3. Veterans Equal Access Act (House bill 1820 sponsored by Representative Earl Blumenauer, D-Oregon, and introduced March 30). Blumenauer is one of the foremost proponents of cannabis legalization in Congress who i co-creator of the Rohrabacher-Blumenauer amendment that bars the Justice Deparment from using its funds to down medical marijuana facilities in states where medical marijuana is legal. He also supports the Americans for Safe Access group, and the bill for which that organization advocates - the Compassionate Access, Research Expansion and Respect States Act (CARERS). This bill has 18 co-sponsors, including Representative Dana Rohrabacher (R-CA), Representative Jared Polis (D-CO) and Representative Tom Garrett (R-VA), all of whom a sponsors or co-sponsors of other marijuana-related bills. It has not moved since it was referred to the House Subcommittee on Health just a day after it was introduced. Why this bill matters: More veterans organizations · such as the American Legion, as demonstrated during a recent press conference on the Hill - are stepping up ti efforts to legalize marijuana for pain management and PTSD, and will be using this bill or introducing others in tr coming year to finally get what they want - or at least get closer to what they want.

4. Compassionate Access, Research Expansion and Respect States Act (House bill 2920 sponsored by Representative Steve Cohen, D-Tennessee, and introduced June 15). This bill is designed to extend the principl• federalism to state drug policy, provide access to medical marijuana, and enable research into the medicinalproperties of marijuana. One of the most active marijuana legalization related bills, it has a record (for marijuana bills) 25 co-sponsors now, with ten joining since the beginning of October, including three just this week. Cosponsors include legalization advocates sponsoring or co-sponsoring other marijuana legalization bills: Reps. Rohrabacher, Thomas, Blumenauer and Polis. The bill currently resides in three House committees: Energy and Commerce, Judiciary and Veterans' Affairs. Why this bill m~tters: This bill is about helping seriously sick peopl treatment - especially children and others with epilepsy - and help fix the opioid epidemic. Because of the child epilepsy issue, this bill makes it easier for advocates of the bill to demonstrate real-world medical solutions that change live~ to fence-sitting members of Congress.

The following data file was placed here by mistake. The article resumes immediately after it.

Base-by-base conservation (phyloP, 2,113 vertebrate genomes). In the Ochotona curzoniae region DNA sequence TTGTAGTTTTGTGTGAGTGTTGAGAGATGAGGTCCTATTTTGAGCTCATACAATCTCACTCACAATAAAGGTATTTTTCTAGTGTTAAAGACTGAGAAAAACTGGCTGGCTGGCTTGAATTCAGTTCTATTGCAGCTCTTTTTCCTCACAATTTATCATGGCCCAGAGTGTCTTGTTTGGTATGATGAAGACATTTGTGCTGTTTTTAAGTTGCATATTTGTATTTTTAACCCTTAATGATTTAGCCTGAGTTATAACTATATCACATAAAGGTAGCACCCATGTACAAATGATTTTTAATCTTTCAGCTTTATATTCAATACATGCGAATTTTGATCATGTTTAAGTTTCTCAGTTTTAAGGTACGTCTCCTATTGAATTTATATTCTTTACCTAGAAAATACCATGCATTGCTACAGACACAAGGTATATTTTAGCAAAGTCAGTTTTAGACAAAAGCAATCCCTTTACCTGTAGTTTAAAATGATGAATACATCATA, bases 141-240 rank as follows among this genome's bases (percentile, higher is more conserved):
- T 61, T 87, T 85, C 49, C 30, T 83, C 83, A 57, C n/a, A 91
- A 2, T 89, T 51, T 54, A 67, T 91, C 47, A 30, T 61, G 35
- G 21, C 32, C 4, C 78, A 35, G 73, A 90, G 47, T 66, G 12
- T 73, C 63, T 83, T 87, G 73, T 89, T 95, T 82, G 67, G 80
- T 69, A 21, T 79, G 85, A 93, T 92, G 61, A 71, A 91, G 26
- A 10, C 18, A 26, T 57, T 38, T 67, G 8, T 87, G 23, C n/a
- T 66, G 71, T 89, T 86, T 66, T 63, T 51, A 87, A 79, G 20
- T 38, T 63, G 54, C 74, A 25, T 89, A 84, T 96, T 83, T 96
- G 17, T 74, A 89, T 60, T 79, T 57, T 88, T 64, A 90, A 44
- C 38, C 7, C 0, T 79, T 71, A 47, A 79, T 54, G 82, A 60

5. Regulate Marijuana Like Alcohol Act (House bill 1841, sponsored by Representative Jared Polis, D-Colorado, ar
introduced March 30). This bill was originally referred to five House committees - Judiciary, Energy and Comme